Psychology ETDs

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Individuals can use verbal resources of the phonological loop to support goal-directed behavior. Resources of the phonological loop are known to support goal-directed behavior via the maintenance and retrieval of stimulus-response maps (S-R), but it is also possible that these resources control behavior more broadly by contributing to the choice of what task to perform, i.e. task choice or task selection. To evaluate the role of phonological resources in task choice a unique variant of task switching was used, voluntary task switching (VTS). VTS provides the traditional metrics of task performance as well as a metric of task choice, the probability of switching tasks. In four experiments, task choice and task performance were measured as a function of the response to stimulus interval (RSI), the type of stimulus (a stimulus repetition or a stimulus change) and the availability of phonological loop resources. Individuals performed articulatory suppression to disrupt resources of the phonological loop, i.e., individuals repeated the word the' aloud in time with a metronome. Decreased switching was found at short RSIs, when stimuli repeated, and when individuals performed concurrent articulatory suppression. The expected interaction of RSI and Load for the task choice measure was inconsistent and incompatible with the view that individuals rehearse previous task choices to guide current task choice in VTS. These data suggest that resources of the phonological loop contribute to processes of goal-activation as well as basic task-level processing. These results support models of task switching that distinguish between goal and task-level representations. Critically, this work suggests that traditional task-switching environments underestimate the impact of phonological interference on goal-directed behavior.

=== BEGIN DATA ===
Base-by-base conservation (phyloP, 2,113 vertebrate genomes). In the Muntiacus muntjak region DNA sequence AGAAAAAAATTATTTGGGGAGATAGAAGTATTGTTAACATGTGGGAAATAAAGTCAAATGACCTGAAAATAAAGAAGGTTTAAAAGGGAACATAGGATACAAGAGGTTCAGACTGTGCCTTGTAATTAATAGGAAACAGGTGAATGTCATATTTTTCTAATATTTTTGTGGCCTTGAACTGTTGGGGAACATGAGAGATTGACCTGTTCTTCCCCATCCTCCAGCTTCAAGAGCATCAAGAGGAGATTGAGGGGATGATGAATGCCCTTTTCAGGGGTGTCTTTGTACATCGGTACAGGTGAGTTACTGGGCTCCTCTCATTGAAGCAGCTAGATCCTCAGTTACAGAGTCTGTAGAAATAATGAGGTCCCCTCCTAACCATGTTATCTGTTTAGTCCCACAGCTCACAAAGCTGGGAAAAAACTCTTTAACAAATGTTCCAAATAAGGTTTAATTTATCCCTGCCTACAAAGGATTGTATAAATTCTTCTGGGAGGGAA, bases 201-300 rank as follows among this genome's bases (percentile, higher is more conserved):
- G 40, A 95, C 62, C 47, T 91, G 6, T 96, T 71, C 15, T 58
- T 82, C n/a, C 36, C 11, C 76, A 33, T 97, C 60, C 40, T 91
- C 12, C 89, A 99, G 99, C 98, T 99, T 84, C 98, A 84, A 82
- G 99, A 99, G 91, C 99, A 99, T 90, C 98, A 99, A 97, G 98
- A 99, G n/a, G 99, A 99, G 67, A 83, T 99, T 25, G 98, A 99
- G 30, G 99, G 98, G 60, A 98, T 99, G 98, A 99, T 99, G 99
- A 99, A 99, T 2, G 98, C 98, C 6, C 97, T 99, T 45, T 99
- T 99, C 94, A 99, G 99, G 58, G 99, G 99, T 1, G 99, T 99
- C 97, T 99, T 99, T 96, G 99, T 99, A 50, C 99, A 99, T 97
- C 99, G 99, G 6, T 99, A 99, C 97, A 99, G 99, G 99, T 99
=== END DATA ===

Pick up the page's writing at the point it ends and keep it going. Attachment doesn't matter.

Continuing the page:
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First Committee Member (Chair)

Ruthruff, Eric

Second Committee Member

Arrington, Catherine

Third Committee Member

Shane, Matt




Action theory, Phonetics.

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